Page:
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Measuring Microphone Preamp Perf in Audio Interfaces

restorer-john

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I'd also like to see the metering checked for accuracy across the frequency range. Is the clip light pessimistic like most clip indicators? Are the input/output indicators on the money?

The Topping interface has such coarse indicators (6dB) as to be pretty much useless for precision setting especially around 0dB.
 

Blumlein 88

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I'd also like to see the metering checked for accuracy across the frequency range. Is the clip light pessimistic like most clip indicators? Are the input/output indicators on the money?

The Topping interface has such coarse indicators (6dB) as to be pretty much useless for precision setting especially around 0dB.
I agree, but you usually end up looking at the software meters on a laptop. I forget who, but they made some interfaces with no meters at all for a time. All in software. It ends up being a better way.
 

restorer-john

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I agree, but you usually end up looking at the software meters on a laptop. I forget who, but they made some interfaces with no meters at all for a time. All in software. It ends up being a better way.

Good point.
 

AnalogSteph

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So what is a pre-amp gain that is on the high side that is supported by all products? Is it 50 dB? Or lower?
@Julian Krause to the rescue once again:
index.php

(Strictly speaking, this graph should be labeled input sensitivity, but what's a factor of -1 among friends?)

Looks like -40 dBV @ 0 dBFS ought to be fine. It would, however, require that ADC dynamic range be safely above 90 dB, so let's say at least 100 dB. There's a handful of interfaces that would not make the cut:
jk-micin-dr-0.jpg


I don't think there is a single interface that couldn't get its preamp noise floor at least 10 dB above ADC noise one way or another when juggling both of the above, but there will be some variation in how it is achieved. Hence why I suggested <max gain>, -40 dBV, -20 dBV.
 

Rja4000

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Looks like -40 dBV @ 0 dBFS ought to be fine.
That's 10mV for 0dBFS, which corresponds to +20dB above the reference gain in my plot above.

As I said, that may be a bit short for some ambitious pro preamps.
I'd use a slightly higher figure, like 20mV for 0dBFS (-34dBV)
 
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signalpath

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@Julian Krause to the rescue once again:
index.php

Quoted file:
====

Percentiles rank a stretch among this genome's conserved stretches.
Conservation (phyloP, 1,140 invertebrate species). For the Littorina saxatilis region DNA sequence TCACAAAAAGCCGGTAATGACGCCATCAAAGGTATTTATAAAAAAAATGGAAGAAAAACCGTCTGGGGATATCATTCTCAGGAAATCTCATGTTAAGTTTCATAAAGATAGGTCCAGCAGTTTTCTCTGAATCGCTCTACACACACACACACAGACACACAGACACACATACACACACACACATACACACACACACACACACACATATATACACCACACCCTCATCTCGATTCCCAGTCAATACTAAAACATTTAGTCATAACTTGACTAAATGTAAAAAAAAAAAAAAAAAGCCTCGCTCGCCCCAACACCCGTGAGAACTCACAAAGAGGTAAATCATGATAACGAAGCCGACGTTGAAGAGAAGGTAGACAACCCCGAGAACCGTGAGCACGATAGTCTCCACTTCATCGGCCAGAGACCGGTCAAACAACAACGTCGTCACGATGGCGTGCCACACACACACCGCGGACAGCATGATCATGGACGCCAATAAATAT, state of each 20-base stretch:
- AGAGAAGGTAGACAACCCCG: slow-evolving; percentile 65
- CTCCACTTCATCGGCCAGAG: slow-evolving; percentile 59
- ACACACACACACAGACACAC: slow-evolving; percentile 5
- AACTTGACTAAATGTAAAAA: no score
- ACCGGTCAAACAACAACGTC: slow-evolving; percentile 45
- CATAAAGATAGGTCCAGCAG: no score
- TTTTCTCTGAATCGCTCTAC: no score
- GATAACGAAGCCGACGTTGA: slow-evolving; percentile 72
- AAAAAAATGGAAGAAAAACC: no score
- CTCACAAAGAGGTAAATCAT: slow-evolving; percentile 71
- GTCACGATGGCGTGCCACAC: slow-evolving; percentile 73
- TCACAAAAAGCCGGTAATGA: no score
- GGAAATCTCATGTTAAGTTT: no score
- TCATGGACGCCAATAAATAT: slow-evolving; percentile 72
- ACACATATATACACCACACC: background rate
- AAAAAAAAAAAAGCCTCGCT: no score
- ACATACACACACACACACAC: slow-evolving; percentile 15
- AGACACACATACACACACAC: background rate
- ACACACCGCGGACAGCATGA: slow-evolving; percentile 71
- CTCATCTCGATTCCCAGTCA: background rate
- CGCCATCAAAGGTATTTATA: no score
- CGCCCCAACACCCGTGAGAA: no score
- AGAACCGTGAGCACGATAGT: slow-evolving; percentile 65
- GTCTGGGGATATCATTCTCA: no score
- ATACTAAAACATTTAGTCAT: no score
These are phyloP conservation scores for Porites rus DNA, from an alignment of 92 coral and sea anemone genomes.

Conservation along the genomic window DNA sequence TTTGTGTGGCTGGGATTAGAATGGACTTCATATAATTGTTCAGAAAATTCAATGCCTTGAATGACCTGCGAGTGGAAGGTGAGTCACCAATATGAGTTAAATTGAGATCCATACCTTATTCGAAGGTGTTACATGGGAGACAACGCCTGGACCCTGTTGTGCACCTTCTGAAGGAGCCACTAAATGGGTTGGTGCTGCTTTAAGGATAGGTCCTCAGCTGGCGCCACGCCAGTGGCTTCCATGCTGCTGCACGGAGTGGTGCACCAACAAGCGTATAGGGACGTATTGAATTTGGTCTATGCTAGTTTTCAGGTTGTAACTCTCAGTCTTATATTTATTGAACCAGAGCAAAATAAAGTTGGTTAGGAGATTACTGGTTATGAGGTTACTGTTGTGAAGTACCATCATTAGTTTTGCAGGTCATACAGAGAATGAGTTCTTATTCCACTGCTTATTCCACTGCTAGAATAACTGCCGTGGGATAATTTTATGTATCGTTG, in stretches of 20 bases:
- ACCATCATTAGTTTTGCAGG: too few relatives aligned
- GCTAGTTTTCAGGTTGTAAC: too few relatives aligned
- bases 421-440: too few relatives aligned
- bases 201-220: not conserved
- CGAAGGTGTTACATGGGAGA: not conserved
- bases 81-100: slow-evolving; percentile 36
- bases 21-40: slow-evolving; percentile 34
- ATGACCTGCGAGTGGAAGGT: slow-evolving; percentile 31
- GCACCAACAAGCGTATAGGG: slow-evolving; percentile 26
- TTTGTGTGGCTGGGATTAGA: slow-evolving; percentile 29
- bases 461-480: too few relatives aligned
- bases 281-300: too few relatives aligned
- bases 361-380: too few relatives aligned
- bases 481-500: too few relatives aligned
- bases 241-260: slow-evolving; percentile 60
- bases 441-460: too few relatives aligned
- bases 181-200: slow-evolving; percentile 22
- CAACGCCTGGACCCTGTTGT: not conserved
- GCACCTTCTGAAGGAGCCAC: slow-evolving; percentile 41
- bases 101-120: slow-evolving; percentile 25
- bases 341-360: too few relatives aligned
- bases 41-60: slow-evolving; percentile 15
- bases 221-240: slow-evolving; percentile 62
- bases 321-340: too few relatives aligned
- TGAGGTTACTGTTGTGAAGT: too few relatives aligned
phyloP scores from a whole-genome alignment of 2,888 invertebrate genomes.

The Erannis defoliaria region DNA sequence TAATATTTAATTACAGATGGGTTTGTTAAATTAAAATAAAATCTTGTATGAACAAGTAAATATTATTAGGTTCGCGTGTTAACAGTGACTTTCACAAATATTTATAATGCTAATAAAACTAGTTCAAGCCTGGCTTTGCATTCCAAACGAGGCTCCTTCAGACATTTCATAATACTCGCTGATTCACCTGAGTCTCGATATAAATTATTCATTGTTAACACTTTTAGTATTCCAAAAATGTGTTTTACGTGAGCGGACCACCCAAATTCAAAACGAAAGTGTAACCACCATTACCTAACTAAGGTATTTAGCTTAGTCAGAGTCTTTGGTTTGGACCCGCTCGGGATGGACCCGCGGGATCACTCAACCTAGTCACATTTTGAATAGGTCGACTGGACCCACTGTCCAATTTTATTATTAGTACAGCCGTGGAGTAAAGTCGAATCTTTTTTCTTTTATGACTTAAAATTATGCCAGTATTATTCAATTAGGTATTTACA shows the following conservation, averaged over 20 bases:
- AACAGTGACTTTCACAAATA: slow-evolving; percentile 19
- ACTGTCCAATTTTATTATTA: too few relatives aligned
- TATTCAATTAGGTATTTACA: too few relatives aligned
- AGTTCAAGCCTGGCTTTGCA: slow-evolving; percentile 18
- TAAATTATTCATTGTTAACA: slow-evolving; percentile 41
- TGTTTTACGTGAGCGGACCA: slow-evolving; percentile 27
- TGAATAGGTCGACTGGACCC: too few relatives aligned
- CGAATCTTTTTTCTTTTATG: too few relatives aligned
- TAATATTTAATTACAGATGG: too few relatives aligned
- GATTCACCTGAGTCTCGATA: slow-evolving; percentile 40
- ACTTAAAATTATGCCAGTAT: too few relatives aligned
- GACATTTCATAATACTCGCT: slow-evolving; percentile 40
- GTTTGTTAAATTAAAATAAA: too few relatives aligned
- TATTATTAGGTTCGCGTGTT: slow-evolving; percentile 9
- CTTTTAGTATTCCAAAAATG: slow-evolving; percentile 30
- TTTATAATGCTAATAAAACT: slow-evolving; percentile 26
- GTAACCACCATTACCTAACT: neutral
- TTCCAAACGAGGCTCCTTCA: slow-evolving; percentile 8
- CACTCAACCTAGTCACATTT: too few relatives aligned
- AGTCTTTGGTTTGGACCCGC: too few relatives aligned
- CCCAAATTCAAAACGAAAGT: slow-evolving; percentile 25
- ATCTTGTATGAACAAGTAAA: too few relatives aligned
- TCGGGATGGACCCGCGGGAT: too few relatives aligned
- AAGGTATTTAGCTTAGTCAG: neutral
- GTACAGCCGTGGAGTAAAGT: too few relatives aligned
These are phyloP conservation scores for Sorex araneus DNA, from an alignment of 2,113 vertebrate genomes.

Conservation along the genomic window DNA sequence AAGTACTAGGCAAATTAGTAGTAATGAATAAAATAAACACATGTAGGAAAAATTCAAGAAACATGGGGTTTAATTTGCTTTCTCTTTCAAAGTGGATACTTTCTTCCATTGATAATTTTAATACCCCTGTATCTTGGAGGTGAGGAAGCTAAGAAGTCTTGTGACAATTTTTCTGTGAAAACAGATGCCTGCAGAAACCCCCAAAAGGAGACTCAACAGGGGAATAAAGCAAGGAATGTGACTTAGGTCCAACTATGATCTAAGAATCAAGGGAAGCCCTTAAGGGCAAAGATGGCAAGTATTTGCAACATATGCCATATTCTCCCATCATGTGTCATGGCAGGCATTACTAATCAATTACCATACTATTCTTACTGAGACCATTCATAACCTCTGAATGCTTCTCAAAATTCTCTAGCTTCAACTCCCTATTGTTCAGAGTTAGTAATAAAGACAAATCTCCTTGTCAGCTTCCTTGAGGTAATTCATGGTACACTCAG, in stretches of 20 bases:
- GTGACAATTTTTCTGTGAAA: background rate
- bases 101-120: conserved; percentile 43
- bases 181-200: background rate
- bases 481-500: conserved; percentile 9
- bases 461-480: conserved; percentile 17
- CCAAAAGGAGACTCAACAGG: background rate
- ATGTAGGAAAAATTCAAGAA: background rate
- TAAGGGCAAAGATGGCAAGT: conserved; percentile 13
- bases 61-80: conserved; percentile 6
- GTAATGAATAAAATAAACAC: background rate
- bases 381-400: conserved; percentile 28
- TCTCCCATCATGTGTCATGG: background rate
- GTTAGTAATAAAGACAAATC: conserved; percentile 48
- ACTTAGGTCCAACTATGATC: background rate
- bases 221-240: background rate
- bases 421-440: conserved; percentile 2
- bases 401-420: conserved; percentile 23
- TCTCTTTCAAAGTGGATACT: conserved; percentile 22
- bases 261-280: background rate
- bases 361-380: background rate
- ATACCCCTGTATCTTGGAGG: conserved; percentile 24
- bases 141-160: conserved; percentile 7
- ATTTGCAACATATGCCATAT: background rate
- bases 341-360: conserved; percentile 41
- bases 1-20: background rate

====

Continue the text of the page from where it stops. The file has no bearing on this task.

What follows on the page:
(Strictly speaking, this graph should be labeled input sensitivity, but what's a factor of -1 among friends?)

Looks like -40 dBV @ 0 dBFS ought to be fine. It would, however, require that ADC dynamic range be safely above 90 dB, so let's say at least 100 dB. There's a handful of interfaces that would not make the cut:
View attachment 323403

I don't think there is a single interface that couldn't get its preamp noise floor at least 10 dB above ADC noise one way or another when juggling both of the above, but there will be some variation in how it is achieved. Hence why I suggested <max gain>, -40 dBV, -20 dBV.


Hmm, the Zoom dynamic range number seems high. Is this just the micamp or the micamp + ADC? If ADC is included, it must be a multi-path architecture. Zoom, Rode, Sound Devices, Salzbrenner (True Path) and others are shipping multi-path ADCs now, with a significant dynamic range improvement. The first multi-path DAC will ship next year, with around 160dB of dynamic range (think 50nV of quiescent noise). Multi-path microphones and power amplifiers to follow. At some point, we will realize a 160dB signal path, from mic to power amp.
 
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(Strictly speaking, this graph should be labeled input sensitivity, but what's a factor of -1 among friends?)
Indeed. Strange that he states gain as a negative number.

Anyway, is there really goodness to having highest level of gain??? I am talking about ranking them. Wouldn't the goodness come from some kind of gain*(inverse of)noise level?
 

JohnYang1997

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-40dBV could work. But I prefer keeping the convention of using dBu. So -40dBu. But not too big deal. That's directly convertible by adding 2.2dB.
-34dBV maybe slightly too high in level. At high gain is where the difference shows and when the noise becomes audible.

MAX, -40dBV, -20dBV works for me.
 
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Rja4000